I was really inspired by this post from Raj. Just take a minute to go through it all. He has a bunch of examples to help understand the concept. And Helen’s post just blew me away. Please take a few minutes to check them out. You are guaranteed to learn something.
I tried panning this summer with horrible results. The key is to match your subject’s speed and click away as you move together with them. (please correct this if I am wrong). Here is an example
It isn’t an easy task and it took about 200 photos to produce two that weren’t blurry in the right spots. [I had a lot of success following my daughter down a slide, so if you are curious about this technique, I would start there.]
I could pull more examples out of my archives but that defeats the purpose of the lesson, doesn’t it? The purpose is to blur with intention. I had an idea of using a wide aperture to create a beautiful bokeh of glittering snow. The day I set out to do this, the frost wasn’t as refractile as it needed to be. (I am not even sure if it will work since highlights are generally white and snow is white. My attempts resulted in just large blobs of white all around but I am going to keep trying). During this little escapade, the snow began to fall off the trees so I shifted my stance and caught this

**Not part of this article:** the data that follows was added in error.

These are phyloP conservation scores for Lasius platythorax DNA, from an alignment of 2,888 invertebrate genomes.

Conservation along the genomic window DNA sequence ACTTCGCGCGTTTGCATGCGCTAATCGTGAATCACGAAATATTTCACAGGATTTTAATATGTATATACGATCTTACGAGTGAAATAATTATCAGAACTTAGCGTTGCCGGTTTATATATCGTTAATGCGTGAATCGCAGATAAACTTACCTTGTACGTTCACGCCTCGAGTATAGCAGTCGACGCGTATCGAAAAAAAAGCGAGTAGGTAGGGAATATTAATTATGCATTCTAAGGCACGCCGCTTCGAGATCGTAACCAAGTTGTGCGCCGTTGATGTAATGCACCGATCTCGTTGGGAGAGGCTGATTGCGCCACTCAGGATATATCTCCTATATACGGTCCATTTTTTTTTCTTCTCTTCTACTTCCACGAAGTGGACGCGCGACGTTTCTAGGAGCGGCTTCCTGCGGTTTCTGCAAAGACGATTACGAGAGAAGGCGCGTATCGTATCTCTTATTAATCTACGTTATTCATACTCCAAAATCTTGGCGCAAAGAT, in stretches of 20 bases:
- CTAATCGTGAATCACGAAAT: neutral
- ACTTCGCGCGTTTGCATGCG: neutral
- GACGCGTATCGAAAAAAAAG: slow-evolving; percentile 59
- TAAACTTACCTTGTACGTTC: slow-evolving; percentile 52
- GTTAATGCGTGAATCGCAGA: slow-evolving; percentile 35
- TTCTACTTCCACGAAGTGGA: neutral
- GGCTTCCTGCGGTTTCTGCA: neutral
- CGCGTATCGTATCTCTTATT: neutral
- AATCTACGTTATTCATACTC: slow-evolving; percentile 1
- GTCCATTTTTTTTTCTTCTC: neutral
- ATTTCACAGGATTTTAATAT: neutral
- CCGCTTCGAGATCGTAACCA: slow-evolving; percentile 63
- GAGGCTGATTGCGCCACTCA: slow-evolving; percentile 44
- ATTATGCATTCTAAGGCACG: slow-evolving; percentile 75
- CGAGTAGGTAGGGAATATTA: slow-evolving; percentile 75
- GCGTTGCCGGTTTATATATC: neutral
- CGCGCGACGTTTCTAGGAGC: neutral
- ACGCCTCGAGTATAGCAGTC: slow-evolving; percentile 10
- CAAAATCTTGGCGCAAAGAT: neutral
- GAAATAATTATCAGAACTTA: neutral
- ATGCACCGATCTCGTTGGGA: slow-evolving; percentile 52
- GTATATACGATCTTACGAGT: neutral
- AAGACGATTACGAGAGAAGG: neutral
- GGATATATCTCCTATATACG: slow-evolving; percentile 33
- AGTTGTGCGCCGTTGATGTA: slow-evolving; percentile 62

I am wondering if the resulting image is too soft? I had increased my aperture and waited for more snow to fall so more of the branch would be in focus, but I waited and waited and waited… well you know how it goes.
And just because tis’ the season for glittery lights, here is a picture where everything is purposely blurred (tutorial here )
Looking forward to your critique, Raj.
Happy clicking everyone 🙂